Pancreatic Cancer

At Dana-Farber Brigham Cancer Center, internationally renowned experts who specialize in treating pancreatic cancer work together to provide patients with the highest standard of care and treatment. Our center treats approximately 600 new patients with pancreatic cancer each year using the most advanced expertise and treatments to improve outcomes for all of our patients. Our center gives patients the best chance at recovering from pancreatic cancer by focusing on the individual physical and emotional needs of our patients. Survival rates for pancreatic cancer continue to improve, especially when diagnosed at an earlier stage, when it is most treatable. That is why the center is committed to finding the best treatment for each patient early on, without delay, while remaining dedicated to their quality of life.

Our high-volume surgical team at Brigham and Women’s Hospital is steadily advancing pancreatic surgery, using minimally invasive techniques, including robotic surgeries, when able. They are devoted to innovative research into the diagnosis and management of pancreatic cancers. Our surgical oncologists provide steadfast support to our patients, helping them navigate their pancreatic cancer journey and ensuring they have the resources they need to succeed. Our team actively listens to all of our patients’ concerns and delivers care that best fits our patients’ unique health needs.

What Is Pancreatic Cancer?

Pancreatic cancer occurs when a cell in the pancreas is damaged, causing the malignant (cancer) cell to start growing out of control. The pancreas is an organ located behind the lower part of the stomach. It aids in digestion and maintaining your blood sugar levels.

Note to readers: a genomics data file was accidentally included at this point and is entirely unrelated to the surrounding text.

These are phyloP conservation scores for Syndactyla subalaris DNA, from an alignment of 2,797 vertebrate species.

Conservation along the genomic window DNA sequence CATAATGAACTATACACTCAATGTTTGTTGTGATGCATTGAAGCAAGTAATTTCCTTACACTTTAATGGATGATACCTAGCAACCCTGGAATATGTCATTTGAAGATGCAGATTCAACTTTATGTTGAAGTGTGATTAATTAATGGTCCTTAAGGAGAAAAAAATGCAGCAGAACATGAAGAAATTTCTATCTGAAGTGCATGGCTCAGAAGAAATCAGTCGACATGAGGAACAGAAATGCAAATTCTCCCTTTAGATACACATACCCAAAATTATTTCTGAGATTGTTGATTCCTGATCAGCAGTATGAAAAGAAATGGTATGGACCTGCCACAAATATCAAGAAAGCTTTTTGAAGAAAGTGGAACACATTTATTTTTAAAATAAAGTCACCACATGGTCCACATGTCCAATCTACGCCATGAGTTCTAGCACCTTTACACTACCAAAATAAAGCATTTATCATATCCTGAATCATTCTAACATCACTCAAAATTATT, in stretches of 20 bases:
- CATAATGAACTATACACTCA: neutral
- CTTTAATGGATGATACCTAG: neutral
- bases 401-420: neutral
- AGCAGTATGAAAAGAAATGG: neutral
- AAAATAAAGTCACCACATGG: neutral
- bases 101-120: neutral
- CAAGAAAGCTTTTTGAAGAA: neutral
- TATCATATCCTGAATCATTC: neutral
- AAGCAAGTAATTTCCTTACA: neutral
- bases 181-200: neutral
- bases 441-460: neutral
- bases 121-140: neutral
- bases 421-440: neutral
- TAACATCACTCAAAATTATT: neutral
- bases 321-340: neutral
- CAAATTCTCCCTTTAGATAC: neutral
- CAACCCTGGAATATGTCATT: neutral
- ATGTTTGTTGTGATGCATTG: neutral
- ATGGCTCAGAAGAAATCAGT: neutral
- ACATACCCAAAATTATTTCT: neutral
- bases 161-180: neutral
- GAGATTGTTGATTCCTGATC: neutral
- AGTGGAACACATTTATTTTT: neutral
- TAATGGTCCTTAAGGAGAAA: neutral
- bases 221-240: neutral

Pancreatic tumors are often discovered during imaging studies (e.g., CT scans or MRIs) to investigate symptoms or during an evaluation for another condition. They may also be found during genetic screening for families with a history of pancreatic cancer.


The main type of pancreatic cancer is adenocarcinoma. Roughly 95 percent of pancreatic cancers are adenocarcinomas. Adenocarcinoma is cancer that begins in exocrine pancreas cells, which produce digestive fluids (enzymes) that help break down fats, sugars and proteins from food.

Pancreatic neuroendocrine tumors

Pancreatic neuroendocrine tumors (NETs) begin in endocrine pancreas cells, which produce hormones, such as insulin, that are released into the blood and control blood sugar levels that help you use and store energy from food. NETs often act in a much slower manner than adenocarcinomas. Many NETs are completely benign and have very different behaviors, risk factors and treatments than adenocarcinomas.

Given that the vast majority of pancreatic cancers are adenocarcinomas, the information on this webpage — from associated risk factors to treatment options — is centered on this type of cancer.

Learn more about pancreatic cancer.

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